PHNOM PENH, Cambodia (AP) _ Lawmakers from Cambodia’s top two political parties agreed Tuesday on legislation that will allow a three-year delay of a genocide tribunal for Khmer Rouge leaders.
Senior legislators from Prime Minister Hun Sen’s ruling party and junior coalition partner FUNCINPEC said after a meeting that both sides support a draft law that will avoid a Sept. 9 deadline on a trial for jailed guerrilla chief Ta Mok.
Approval of the bill is almost assured as the two parties control all but 15 seats in the 122-seat assembly. A simple majority is needed for passage.
``The objective of the draft law is to seek justice for all victims of the genocide regime,″ FUNCINPEC member Monh Saphan said of the 1975-79 Khmer Rouge government, when an estimated 1.7 million people died of starvation, overwork, disease or systematic executions.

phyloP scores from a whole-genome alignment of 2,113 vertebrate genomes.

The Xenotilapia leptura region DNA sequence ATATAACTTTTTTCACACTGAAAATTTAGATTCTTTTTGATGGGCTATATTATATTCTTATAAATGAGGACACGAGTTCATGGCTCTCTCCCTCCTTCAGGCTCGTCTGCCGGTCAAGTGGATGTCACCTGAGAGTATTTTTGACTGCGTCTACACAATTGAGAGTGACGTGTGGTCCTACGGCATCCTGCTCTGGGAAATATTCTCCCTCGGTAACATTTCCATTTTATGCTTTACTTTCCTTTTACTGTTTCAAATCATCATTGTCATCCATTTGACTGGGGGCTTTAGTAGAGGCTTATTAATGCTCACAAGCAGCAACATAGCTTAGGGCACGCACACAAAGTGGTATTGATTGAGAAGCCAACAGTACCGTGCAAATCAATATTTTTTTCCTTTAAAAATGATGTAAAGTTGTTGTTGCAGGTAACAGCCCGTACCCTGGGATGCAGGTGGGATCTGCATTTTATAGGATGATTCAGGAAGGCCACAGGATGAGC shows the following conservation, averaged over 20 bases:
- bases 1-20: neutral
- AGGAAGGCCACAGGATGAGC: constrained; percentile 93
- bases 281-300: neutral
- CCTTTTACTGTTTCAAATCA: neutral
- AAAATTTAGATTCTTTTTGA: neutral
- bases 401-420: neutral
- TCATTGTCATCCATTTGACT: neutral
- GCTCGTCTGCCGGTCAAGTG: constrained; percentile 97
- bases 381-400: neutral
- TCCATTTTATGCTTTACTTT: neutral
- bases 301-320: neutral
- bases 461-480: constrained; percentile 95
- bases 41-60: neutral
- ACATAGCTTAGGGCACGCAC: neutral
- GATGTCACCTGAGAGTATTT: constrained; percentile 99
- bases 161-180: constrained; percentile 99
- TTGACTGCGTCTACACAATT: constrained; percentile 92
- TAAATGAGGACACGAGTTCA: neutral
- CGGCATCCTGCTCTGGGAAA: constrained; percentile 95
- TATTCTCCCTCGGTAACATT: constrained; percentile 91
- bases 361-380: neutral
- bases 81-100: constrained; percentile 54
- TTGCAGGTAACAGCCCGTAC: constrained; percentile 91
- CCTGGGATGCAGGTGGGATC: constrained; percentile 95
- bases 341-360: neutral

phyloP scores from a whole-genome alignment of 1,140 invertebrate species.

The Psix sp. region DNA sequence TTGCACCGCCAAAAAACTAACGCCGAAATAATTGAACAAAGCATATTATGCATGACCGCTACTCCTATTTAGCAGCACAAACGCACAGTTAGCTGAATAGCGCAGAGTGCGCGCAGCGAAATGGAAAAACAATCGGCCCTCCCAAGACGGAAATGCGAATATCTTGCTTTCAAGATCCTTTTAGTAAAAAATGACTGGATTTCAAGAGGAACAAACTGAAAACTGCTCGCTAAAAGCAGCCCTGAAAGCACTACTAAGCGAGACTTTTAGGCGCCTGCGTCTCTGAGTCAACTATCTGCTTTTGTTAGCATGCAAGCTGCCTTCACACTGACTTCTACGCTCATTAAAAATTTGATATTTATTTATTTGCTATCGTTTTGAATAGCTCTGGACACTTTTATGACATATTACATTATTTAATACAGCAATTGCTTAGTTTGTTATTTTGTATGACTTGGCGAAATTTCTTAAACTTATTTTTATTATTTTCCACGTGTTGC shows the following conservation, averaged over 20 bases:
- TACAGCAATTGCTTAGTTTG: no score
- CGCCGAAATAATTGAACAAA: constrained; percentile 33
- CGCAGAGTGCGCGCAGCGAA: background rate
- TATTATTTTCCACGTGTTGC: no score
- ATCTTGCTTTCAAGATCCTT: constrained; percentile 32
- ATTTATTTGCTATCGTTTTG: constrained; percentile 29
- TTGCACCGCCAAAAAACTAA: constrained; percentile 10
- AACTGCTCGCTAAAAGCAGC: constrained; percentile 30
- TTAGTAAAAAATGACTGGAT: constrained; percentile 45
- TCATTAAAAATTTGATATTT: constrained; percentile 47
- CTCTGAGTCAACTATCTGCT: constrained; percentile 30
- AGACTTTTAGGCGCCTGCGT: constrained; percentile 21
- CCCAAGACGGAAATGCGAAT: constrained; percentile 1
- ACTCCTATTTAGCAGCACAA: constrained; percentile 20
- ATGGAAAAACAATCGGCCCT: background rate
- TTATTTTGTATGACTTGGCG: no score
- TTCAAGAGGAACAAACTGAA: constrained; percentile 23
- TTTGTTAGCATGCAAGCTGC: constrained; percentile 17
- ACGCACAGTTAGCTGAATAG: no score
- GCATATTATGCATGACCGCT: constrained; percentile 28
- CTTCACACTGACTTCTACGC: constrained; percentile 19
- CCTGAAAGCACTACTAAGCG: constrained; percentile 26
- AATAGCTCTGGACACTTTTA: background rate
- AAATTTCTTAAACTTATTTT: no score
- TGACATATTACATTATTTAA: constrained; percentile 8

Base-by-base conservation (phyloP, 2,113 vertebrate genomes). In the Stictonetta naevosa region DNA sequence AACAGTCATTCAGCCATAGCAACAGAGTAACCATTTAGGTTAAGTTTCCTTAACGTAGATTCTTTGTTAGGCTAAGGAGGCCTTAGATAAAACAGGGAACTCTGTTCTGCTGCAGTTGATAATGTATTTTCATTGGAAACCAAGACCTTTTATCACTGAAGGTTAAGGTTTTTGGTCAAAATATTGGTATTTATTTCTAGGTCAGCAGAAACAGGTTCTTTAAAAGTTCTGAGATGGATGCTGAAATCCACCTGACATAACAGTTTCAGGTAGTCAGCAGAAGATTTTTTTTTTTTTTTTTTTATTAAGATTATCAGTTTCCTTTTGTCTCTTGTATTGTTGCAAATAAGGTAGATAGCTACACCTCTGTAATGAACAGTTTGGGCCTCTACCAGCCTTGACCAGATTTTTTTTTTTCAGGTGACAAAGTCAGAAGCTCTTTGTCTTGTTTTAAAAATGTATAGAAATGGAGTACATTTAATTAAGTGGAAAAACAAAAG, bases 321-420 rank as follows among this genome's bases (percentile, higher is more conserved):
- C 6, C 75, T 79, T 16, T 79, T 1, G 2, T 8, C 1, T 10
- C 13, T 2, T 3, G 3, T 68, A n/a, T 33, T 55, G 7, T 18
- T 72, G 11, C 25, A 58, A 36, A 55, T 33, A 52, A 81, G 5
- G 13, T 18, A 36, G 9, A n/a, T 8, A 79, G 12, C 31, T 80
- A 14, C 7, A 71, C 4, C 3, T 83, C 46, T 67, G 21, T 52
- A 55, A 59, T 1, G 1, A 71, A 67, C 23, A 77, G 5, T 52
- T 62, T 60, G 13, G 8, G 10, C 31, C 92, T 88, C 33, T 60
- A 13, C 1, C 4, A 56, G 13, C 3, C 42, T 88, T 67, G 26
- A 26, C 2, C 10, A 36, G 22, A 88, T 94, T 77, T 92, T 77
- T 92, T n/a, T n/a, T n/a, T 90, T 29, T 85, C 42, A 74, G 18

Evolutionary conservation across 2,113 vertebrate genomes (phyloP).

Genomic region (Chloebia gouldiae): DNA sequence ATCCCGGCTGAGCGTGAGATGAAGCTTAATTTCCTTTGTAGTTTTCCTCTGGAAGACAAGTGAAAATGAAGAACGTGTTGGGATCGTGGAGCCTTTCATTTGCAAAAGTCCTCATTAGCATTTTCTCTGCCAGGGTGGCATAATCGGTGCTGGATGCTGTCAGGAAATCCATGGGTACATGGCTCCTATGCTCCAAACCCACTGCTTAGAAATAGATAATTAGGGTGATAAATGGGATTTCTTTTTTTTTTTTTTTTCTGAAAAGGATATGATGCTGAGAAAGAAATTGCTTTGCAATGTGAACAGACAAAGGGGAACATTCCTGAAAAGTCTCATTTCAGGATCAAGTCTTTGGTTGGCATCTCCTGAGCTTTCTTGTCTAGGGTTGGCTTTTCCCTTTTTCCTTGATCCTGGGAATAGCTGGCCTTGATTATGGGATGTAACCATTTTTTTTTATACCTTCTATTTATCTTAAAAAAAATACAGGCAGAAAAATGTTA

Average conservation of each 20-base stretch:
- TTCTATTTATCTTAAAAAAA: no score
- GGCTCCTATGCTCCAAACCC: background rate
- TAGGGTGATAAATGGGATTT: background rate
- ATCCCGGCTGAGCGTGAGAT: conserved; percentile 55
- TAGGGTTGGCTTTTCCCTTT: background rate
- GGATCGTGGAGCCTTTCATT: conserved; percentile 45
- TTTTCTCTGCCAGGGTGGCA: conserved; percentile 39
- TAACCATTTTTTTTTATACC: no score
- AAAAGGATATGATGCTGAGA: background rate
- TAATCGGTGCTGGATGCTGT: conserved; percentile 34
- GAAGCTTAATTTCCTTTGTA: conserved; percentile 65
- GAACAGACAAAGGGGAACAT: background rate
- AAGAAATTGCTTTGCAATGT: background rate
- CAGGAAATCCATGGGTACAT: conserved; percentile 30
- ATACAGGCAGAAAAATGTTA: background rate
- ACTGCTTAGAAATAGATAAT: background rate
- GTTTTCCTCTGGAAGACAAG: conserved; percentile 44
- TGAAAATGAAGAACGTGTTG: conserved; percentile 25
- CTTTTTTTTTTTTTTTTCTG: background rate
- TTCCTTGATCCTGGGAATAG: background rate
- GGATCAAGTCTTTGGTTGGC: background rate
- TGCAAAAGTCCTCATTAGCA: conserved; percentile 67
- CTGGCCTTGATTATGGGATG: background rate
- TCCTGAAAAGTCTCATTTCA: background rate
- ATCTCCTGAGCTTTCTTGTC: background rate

Opposition politicians and human rights groups have bitterly opposed the measure, fearing the law could be used to lock up Hun Sen’s political opponents without trial.
Ta Mok, one of two Khmer Rouge arrested for their role in the genocide, was captured by the Cambodian army on March 6 and charged three days later under legislation that outlawed the guerrilla group.
The charge was seen as a holding tactic while Cambodia and the United Nations negotiated formation of a genocide tribunal.
But the talks have proceeded slowly, and under Cambodian law a suspect must face trial within six months of being charged.
Hun Sen called Saturday for the legislature to support an amendment proposed by his party that would allow a pretrial detention period of up to five years if a suspect is charged with genocide, war crimes or crimes against humanity.
FUNCINPEC, led by assembly speaker Prince Norodom Ranariddh, initially balked, but then submitted a counterproposal Tuesday: an entirely new law that shortens the deadline for holding a trial to three years.
Ruling party lawmakers approved the bill, which Monh Saphan said should reach the full assembly next week.